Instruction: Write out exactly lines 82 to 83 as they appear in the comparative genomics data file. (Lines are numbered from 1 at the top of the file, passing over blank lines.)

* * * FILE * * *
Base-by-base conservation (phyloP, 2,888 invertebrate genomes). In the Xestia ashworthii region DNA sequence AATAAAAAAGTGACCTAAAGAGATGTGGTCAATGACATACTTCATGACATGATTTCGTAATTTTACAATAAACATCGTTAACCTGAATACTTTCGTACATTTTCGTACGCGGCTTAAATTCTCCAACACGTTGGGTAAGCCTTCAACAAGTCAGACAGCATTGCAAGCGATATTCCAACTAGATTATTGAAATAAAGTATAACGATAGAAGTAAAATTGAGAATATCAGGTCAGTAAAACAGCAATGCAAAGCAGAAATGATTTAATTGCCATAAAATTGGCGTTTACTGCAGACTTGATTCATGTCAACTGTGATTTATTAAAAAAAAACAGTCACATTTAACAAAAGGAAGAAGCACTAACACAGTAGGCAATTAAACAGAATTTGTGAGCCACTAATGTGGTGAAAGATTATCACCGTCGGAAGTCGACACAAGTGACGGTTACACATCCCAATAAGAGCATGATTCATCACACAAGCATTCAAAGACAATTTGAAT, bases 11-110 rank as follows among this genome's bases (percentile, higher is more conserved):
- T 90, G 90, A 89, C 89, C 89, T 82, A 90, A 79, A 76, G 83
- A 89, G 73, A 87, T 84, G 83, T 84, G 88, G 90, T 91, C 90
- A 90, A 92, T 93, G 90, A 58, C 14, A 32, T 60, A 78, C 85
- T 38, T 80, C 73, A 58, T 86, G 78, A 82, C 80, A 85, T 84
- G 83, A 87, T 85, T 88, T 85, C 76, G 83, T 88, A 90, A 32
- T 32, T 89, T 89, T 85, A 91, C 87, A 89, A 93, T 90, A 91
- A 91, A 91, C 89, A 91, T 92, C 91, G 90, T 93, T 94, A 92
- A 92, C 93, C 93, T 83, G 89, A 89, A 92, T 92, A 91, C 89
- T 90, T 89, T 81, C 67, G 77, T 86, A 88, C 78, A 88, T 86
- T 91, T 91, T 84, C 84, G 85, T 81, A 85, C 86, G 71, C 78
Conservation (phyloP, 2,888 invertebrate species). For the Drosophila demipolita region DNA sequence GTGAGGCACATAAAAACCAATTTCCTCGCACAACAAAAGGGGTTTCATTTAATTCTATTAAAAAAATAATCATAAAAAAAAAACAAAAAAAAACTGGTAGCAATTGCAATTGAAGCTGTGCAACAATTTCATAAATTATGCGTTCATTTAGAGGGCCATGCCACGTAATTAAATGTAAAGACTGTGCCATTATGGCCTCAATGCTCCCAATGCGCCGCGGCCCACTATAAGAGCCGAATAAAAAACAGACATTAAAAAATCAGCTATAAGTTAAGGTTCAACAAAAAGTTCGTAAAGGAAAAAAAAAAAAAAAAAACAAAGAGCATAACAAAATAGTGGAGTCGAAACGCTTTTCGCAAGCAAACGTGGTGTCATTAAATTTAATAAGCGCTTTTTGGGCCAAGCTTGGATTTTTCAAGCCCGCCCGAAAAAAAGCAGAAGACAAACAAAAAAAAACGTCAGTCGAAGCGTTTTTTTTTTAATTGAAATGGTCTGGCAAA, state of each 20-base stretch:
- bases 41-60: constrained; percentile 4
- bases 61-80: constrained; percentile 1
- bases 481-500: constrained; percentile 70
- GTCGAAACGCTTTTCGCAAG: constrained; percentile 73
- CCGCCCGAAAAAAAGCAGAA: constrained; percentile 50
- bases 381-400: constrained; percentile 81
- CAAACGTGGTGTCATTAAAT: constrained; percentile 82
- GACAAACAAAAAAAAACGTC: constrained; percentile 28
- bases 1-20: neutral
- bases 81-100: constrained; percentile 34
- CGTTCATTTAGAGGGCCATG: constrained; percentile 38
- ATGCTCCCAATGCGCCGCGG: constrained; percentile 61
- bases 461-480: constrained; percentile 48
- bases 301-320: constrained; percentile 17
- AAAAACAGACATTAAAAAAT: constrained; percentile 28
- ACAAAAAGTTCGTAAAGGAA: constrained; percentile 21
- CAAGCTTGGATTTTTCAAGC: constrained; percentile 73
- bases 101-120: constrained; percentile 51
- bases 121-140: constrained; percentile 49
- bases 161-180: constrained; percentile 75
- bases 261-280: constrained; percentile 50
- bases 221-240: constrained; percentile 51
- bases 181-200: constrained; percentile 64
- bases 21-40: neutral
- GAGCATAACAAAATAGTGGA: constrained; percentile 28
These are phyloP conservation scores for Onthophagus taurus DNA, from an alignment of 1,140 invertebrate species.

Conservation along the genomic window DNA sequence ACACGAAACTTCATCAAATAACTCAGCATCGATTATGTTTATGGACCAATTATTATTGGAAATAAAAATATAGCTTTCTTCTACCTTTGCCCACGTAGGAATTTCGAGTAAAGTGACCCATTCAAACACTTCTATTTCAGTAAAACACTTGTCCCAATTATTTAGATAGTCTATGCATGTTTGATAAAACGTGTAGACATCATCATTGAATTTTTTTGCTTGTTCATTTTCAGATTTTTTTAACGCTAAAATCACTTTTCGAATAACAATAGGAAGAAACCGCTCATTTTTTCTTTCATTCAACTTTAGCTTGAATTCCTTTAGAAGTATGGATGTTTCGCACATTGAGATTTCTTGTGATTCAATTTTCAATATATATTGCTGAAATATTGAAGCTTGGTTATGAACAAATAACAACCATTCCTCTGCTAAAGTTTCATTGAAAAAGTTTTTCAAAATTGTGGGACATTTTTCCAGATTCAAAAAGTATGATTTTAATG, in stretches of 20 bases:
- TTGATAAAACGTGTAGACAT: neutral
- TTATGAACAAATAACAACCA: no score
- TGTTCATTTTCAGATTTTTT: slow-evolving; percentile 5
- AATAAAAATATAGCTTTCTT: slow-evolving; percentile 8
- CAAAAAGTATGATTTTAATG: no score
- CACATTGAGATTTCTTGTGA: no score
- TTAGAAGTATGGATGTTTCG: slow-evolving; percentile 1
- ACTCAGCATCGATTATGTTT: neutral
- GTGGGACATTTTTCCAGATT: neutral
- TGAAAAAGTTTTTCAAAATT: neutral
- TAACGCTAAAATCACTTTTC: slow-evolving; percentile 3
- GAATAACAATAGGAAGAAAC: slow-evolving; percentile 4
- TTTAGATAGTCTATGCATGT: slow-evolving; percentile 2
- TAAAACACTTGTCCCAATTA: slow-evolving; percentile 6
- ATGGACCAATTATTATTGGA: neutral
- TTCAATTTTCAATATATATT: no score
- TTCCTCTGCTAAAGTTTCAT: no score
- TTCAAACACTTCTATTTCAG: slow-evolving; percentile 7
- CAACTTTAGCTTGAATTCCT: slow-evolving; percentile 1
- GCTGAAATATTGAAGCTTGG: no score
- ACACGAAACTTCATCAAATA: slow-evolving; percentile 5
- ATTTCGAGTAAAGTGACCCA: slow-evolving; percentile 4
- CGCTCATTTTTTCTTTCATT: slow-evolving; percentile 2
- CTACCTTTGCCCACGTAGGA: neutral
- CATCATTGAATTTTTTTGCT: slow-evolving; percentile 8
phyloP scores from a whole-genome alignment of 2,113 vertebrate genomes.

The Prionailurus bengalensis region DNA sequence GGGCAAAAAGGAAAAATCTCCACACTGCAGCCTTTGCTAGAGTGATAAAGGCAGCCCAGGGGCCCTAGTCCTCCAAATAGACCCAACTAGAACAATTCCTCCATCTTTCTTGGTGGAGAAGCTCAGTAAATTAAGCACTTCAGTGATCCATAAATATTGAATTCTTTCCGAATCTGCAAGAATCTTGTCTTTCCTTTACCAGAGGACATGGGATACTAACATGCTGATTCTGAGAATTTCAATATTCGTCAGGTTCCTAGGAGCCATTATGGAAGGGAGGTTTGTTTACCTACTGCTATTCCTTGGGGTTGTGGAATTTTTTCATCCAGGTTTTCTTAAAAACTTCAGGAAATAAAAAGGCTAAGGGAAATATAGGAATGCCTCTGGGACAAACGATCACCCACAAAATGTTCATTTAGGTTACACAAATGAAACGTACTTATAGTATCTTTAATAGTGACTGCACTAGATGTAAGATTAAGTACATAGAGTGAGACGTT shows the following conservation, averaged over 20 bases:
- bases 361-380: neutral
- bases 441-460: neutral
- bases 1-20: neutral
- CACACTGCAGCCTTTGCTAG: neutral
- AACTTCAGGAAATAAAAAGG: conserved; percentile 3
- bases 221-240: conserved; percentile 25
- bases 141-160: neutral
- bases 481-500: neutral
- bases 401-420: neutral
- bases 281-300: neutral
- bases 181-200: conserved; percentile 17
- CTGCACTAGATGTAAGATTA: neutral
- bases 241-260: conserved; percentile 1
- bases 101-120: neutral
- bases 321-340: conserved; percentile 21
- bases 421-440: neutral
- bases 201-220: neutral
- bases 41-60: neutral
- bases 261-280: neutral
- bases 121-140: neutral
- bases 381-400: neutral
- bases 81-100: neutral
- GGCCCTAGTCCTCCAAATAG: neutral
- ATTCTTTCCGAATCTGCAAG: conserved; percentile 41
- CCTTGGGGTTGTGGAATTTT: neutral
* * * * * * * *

- bases 421-440: neutral
- bases 201-220: neutral